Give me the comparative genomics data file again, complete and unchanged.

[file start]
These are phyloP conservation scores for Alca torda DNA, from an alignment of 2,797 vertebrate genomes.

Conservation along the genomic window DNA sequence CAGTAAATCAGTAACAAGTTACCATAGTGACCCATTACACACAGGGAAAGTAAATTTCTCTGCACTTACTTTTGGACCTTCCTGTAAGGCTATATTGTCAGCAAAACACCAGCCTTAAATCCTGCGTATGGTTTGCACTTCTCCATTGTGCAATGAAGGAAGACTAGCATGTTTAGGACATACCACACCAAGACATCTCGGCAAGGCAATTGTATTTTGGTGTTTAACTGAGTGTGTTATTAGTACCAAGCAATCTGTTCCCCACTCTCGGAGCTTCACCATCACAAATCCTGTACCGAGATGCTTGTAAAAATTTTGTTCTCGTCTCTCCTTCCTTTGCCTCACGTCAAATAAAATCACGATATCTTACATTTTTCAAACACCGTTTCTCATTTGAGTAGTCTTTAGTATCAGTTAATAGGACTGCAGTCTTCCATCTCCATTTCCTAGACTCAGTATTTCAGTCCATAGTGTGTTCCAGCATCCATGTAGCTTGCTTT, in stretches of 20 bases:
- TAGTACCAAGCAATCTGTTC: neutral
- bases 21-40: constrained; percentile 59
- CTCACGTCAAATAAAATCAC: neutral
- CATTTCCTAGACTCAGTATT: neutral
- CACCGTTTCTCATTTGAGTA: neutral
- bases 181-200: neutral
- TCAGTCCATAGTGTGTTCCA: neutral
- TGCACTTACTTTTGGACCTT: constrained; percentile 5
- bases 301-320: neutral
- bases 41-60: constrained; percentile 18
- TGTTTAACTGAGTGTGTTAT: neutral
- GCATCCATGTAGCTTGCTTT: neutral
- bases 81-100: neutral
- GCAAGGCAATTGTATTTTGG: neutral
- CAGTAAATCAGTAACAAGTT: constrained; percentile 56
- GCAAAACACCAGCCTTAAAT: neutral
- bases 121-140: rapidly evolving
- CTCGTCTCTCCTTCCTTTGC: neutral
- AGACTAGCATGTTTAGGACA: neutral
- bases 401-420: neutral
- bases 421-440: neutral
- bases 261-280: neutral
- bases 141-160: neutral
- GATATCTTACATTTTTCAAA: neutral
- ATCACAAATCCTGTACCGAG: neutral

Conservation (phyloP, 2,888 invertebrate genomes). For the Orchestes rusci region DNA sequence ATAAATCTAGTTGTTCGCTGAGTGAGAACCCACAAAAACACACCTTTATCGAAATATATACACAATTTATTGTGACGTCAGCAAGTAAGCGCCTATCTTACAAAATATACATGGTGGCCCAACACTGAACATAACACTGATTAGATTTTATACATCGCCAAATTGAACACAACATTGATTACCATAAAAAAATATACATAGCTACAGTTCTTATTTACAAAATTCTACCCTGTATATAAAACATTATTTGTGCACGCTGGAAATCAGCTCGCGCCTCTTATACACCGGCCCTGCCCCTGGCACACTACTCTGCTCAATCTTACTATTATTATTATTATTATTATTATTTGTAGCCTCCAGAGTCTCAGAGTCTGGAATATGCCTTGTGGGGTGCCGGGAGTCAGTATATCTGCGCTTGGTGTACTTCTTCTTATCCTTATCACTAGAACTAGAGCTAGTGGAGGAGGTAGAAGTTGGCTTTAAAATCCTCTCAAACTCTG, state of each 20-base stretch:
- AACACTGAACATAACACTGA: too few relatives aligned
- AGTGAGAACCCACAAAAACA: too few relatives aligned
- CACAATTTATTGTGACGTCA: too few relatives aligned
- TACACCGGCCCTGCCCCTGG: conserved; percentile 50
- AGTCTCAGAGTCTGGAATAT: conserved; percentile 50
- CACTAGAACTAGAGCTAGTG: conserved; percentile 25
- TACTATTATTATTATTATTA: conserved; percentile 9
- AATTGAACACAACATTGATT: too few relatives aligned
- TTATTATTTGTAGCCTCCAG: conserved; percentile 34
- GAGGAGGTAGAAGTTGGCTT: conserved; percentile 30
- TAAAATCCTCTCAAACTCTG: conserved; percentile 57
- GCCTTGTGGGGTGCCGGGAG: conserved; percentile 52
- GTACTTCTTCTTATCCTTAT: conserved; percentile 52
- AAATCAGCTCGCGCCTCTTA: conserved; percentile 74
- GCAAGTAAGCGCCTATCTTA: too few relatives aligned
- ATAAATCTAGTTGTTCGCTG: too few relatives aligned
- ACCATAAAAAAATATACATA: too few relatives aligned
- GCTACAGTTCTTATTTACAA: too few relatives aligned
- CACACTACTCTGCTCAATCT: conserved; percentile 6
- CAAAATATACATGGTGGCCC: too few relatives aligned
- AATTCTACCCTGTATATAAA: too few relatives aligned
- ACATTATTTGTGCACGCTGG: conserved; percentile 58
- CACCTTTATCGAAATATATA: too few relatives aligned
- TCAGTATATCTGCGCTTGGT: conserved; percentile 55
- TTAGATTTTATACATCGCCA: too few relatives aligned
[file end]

These are phyloP conservation scores for Alca torda DNA, from an alignment of 2,797 vertebrate genomes.

Conservation along the genomic window DNA sequence CAGTAAATCAGTAACAAGTTACCATAGTGACCCATTACACACAGGGAAAGTAAATTTCTCTGCACTTACTTTTGGACCTTCCTGTAAGGCTATATTGTCAGCAAAACACCAGCCTTAAATCCTGCGTATGGTTTGCACTTCTCCATTGTGCAATGAAGGAAGACTAGCATGTTTAGGACATACCACACCAAGACATCTCGGCAAGGCAATTGTATTTTGGTGTTTAACTGAGTGTGTTATTAGTACCAAGCAATCTGTTCCCCACTCTCGGAGCTTCACCATCACAAATCCTGTACCGAGATGCTTGTAAAAATTTTGTTCTCGTCTCTCCTTCCTTTGCCTCACGTCAAATAAAATCACGATATCTTACATTTTTCAAACACCGTTTCTCATTTGAGTAGTCTTTAGTATCAGTTAATAGGACTGCAGTCTTCCATCTCCATTTCCTAGACTCAGTATTTCAGTCCATAGTGTGTTCCAGCATCCATGTAGCTTGCTTT, in stretches of 20 bases:
- TAGTACCAAGCAATCTGTTC: neutral
- bases 21-40: constrained; percentile 59
- CTCACGTCAAATAAAATCAC: neutral
- CATTTCCTAGACTCAGTATT: neutral
- CACCGTTTCTCATTTGAGTA: neutral
- bases 181-200: neutral
- TCAGTCCATAGTGTGTTCCA: neutral
- TGCACTTACTTTTGGACCTT: constrained; percentile 5
- bases 301-320: neutral
- bases 41-60: constrained; percentile 18
- TGTTTAACTGAGTGTGTTAT: neutral
- GCATCCATGTAGCTTGCTTT: neutral
- bases 81-100: neutral
- GCAAGGCAATTGTATTTTGG: neutral
- CAGTAAATCAGTAACAAGTT: constrained; percentile 56
- GCAAAACACCAGCCTTAAAT: neutral
- bases 121-140: rapidly evolving
- CTCGTCTCTCCTTCCTTTGC: neutral
- AGACTAGCATGTTTAGGACA: neutral
- bases 401-420: neutral
- bases 421-440: neutral
- bases 261-280: neutral
- bases 141-160: neutral
- GATATCTTACATTTTTCAAA: neutral
- ATCACAAATCCTGTACCGAG: neutral

Conservation (phyloP, 2,888 invertebrate genomes). For the Orchestes rusci region DNA sequence ATAAATCTAGTTGTTCGCTGAGTGAGAACCCACAAAAACACACCTTTATCGAAATATATACACAATTTATTGTGACGTCAGCAAGTAAGCGCCTATCTTACAAAATATACATGGTGGCCCAACACTGAACATAACACTGATTAGATTTTATACATCGCCAAATTGAACACAACATTGATTACCATAAAAAAATATACATAGCTACAGTTCTTATTTACAAAATTCTACCCTGTATATAAAACATTATTTGTGCACGCTGGAAATCAGCTCGCGCCTCTTATACACCGGCCCTGCCCCTGGCACACTACTCTGCTCAATCTTACTATTATTATTATTATTATTATTATTTGTAGCCTCCAGAGTCTCAGAGTCTGGAATATGCCTTGTGGGGTGCCGGGAGTCAGTATATCTGCGCTTGGTGTACTTCTTCTTATCCTTATCACTAGAACTAGAGCTAGTGGAGGAGGTAGAAGTTGGCTTTAAAATCCTCTCAAACTCTG, state of each 20-base stretch:
- AACACTGAACATAACACTGA: too few relatives aligned
- AGTGAGAACCCACAAAAACA: too few relatives aligned
- CACAATTTATTGTGACGTCA: too few relatives aligned
- TACACCGGCCCTGCCCCTGG: conserved; percentile 50
- AGTCTCAGAGTCTGGAATAT: conserved; percentile 50
- CACTAGAACTAGAGCTAGTG: conserved; percentile 25
- TACTATTATTATTATTATTA: conserved; percentile 9
- AATTGAACACAACATTGATT: too few relatives aligned
- TTATTATTTGTAGCCTCCAG: conserved; percentile 34
- GAGGAGGTAGAAGTTGGCTT: conserved; percentile 30
- TAAAATCCTCTCAAACTCTG: conserved; percentile 57
- GCCTTGTGGGGTGCCGGGAG: conserved; percentile 52
- GTACTTCTTCTTATCCTTAT: conserved; percentile 52
- AAATCAGCTCGCGCCTCTTA: conserved; percentile 74
- GCAAGTAAGCGCCTATCTTA: too few relatives aligned
- ATAAATCTAGTTGTTCGCTG: too few relatives aligned
- ACCATAAAAAAATATACATA: too few relatives aligned
- GCTACAGTTCTTATTTACAA: too few relatives aligned
- CACACTACTCTGCTCAATCT: conserved; percentile 6
- CAAAATATACATGGTGGCCC: too few relatives aligned
- AATTCTACCCTGTATATAAA: too few relatives aligned
- ACATTATTTGTGCACGCTGG: conserved; percentile 58
- CACCTTTATCGAAATATATA: too few relatives aligned
- TCAGTATATCTGCGCTTGGT: conserved; percentile 55
- TTAGATTTTATACATCGCCA: too few relatives aligned